In my last post, I wrote about political operatives who stack' the lines to talk radio programs. In that post, I noted that the practice has been going on for about 10 years and that, by now, there should be no shortage of individuals retired from party politics who don't mind talking about this subject.
I was right.
I received an email from a colleague who once worked as a political staffer in the Roger Grimes government. The person has asked to remain anonymous, though I know the person well and can vouch for their identity and credibility. In fact, it is fairly evident from the detail in the following letter that this person has good insider knowledge. (As noted in a previous post, I don't mind using anonymous comments if there is good reason, especially in a whistle blower' situation like this.)
I emphasize that this practice is not illegal. It certainly qualifies as free speech. However, the assignment of salaried, full-time communications staff to such activities is questionable. Some might consider it an underhanded method of trying to influence public opinion, while others consider it smart politics.
Either way, it provides an enlightening look into how politics works in this province. I invite other retired (or active) operatives to share their stories as well. Here's the full text:
"Stacking The Lines" is a common practice with these open line shows. I used to work as a political staffer for a number of years during the late 90s, and on many occasions, if there was a poll being done, for example, an official from the Premier's Office would call all political staff to get on the phone lines and make sure they voted, also providing a point or two about why the government was doing a good job.
In fact, in the Grimes government, one person in the Premier's Office would be strictly responsible for that form of communication, getting the message out, as it were on issues on both Open Line and Night Line.
The hosts usually knew who the political people were, so you had to be on your toes and know the issue inside out before you called in. There was nothing worse than being put "on the spot." But the effective communicators were usually the ones who called in.
Many mornings, between 9 and 11 (there was no BackTalk then) political staff were on the phones, calling Open Line. Usually, Pat Murphy had to call us back, so we used our cell phone number as the call back number. On occasion, Nightline was a common place for political staffers to call, especially earlier in the evening, when calls were light. I did it from home, because there was no waiting to get on. I usually used my middle name when I called in, so it wouldn't be obvious who I was.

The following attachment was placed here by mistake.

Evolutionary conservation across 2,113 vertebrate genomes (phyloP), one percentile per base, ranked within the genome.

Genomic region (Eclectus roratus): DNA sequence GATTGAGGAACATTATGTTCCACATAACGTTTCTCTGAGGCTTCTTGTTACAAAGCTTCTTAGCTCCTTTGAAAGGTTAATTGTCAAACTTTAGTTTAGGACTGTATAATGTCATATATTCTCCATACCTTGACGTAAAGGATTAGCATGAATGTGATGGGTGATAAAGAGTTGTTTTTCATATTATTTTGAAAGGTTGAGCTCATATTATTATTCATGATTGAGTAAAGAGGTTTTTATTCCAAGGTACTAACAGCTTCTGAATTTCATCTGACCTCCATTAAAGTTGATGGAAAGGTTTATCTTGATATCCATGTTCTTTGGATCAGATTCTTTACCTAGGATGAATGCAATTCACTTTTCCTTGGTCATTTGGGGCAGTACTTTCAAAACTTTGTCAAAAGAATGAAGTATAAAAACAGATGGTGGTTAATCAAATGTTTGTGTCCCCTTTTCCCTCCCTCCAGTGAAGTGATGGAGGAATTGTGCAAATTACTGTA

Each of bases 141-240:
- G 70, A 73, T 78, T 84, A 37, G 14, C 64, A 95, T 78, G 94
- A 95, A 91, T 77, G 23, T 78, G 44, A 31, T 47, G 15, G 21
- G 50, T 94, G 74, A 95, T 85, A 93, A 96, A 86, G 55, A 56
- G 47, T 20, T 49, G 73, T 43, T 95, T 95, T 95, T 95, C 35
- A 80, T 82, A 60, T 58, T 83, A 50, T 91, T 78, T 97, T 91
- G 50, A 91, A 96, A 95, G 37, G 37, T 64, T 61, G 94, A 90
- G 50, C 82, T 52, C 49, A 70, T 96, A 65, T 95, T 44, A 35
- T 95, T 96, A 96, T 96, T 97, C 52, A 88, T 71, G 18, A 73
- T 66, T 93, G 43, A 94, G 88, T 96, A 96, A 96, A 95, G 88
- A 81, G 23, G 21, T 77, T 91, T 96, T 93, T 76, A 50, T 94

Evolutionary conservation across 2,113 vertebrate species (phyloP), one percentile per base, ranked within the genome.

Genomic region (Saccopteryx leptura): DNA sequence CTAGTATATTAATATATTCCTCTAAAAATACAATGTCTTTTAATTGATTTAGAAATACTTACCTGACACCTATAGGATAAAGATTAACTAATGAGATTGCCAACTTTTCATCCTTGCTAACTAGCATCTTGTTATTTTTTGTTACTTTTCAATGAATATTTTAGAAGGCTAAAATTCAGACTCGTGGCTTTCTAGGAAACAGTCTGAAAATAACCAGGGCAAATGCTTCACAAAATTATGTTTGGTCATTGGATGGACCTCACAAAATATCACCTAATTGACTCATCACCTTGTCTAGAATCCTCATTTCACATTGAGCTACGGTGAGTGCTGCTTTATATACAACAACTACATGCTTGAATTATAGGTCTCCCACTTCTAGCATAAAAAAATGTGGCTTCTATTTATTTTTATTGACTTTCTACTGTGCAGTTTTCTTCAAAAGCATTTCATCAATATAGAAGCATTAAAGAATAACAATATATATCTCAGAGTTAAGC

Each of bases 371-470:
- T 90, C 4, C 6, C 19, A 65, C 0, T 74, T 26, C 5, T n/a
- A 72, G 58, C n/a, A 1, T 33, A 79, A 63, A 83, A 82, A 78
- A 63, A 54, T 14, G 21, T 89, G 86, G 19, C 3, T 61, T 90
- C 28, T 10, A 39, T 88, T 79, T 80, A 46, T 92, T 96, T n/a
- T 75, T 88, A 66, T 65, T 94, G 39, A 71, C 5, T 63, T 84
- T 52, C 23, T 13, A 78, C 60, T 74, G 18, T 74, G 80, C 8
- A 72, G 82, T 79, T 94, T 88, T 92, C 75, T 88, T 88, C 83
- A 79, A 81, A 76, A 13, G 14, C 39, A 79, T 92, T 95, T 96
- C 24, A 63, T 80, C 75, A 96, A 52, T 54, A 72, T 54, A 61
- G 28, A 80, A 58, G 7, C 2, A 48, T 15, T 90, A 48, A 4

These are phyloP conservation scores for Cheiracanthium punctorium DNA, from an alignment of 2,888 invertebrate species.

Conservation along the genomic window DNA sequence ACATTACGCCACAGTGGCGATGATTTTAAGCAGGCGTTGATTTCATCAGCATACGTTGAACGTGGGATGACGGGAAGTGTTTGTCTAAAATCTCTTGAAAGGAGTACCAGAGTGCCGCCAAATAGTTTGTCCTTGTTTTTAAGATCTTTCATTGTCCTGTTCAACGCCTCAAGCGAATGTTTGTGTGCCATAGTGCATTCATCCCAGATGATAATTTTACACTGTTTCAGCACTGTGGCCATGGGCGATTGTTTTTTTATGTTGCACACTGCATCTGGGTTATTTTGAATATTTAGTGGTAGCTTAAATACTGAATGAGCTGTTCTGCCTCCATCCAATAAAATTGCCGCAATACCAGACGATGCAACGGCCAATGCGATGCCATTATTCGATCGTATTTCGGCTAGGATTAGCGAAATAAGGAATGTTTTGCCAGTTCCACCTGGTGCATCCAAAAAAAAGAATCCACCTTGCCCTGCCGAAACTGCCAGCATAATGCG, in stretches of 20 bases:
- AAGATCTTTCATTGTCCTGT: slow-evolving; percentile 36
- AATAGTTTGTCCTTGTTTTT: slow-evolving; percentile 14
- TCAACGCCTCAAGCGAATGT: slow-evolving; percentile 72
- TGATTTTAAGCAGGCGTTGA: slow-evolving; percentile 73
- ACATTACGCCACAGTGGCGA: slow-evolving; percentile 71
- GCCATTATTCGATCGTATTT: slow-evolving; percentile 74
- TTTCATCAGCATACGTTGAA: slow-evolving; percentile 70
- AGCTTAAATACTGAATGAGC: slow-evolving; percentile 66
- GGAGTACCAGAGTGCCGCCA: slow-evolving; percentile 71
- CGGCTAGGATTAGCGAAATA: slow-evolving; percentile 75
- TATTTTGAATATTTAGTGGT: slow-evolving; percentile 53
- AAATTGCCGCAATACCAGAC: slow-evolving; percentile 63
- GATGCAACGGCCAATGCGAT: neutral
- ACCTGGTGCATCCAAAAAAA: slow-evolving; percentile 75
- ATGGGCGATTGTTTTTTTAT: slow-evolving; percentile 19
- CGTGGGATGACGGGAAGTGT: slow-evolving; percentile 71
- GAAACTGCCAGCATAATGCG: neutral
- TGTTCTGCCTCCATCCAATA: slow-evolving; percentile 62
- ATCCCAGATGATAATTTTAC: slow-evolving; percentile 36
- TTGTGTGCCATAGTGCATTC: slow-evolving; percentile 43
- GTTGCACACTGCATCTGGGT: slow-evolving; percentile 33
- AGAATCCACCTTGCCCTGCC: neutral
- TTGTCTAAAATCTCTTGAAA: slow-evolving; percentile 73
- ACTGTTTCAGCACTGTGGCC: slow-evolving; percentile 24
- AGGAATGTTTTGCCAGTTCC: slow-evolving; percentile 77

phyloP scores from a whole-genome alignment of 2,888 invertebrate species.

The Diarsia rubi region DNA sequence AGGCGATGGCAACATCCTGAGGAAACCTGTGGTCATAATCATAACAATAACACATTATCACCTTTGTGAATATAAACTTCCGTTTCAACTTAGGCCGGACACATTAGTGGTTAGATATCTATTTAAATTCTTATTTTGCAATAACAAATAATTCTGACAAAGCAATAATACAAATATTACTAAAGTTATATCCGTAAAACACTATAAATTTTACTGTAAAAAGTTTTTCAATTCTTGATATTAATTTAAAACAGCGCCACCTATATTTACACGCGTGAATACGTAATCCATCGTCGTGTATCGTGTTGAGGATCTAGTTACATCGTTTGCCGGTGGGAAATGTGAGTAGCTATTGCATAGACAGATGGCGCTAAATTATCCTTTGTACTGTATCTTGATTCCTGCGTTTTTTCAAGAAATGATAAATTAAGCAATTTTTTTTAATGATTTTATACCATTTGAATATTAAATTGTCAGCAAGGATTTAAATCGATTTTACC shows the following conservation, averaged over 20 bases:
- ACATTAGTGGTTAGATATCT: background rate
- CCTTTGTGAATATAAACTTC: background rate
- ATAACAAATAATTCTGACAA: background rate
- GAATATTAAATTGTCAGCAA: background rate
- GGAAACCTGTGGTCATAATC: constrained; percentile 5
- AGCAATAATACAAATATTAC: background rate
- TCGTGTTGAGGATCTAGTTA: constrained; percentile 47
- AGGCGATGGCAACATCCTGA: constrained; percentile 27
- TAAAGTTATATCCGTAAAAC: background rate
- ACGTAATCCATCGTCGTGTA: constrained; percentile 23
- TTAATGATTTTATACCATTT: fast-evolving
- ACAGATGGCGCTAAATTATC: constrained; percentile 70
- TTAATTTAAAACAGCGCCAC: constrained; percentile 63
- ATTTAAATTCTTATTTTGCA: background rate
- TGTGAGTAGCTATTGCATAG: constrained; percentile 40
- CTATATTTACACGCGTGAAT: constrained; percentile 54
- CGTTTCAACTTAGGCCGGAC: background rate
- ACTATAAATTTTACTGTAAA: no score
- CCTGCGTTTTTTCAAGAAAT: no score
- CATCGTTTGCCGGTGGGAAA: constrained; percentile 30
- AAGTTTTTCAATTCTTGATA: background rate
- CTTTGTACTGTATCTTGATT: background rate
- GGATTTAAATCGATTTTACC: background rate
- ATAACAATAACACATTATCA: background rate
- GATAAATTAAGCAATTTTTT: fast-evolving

When CBC Radio started mentioning the names on-air, that proved a lot more difficult for political operatives to call in, because as they say, everyone knows your name. On occasion, we still did, but not as often.
When an issue was especially divisive (say Voisey's Bay Agreement) talking points were provided to all research staff from communications staffers or the Premier's Communications person, so they could formally articulate the government's position on an issue on the open line shows. Sometimes, these notes would also be sent to MHAs so they could call in as well. Normally, I would check with the other staff before I called in, so that we wouldn't be saying the exact same thing when we called. Talking points are similar to a minister's Briefing Note on an issue. As you may or may not know, all communications staff have a Briefing Book for their ministers during the House. It has answers to every possible question that could be asked by an opposition member to the government. If they don't have the answer there, the minister says that they would "take it under advisement" and would get the answer ASAP.
These talking points came to play when it came to letters to the editor. I would normally write letters to my local R/B paper concerning issues, but I would also email it to every other R/B paper. Many of these papers would print the letter, so the message got to more and more readers. Of course, I would sign my name to it, but I would phrase the letter in such a way so that it wasn't a too obvious political attack on the opposition, but it still got the government's point across effectively.
Anyway, the Premier usually listened to the show to see who had called in, and if you made some good points on the show, you usually earned some praise from someone in the Premier's Office, sometimes the Premier himself. If you didn't call, and they knew it, they'd be pressuring you to do so constantly.
I was glad when I had my call of the week in, because I wouldn't have to worry about it until the next week or when the next big issue came along.
That was the way it worked.
I received the following additional information from my informant, in response to a question:
It would normally be 6 or 7 of us...they would have a special group of people that would meet every so often, and it would include both political staff and outside supporters... for the polls, all political staffers were urged to call in.
Communications people were not involved itself, as they had enough on their plate, but they did assist in providing talking points for the "open-liners". These are actual political staffers, such as constituency assistants, researchers, etc.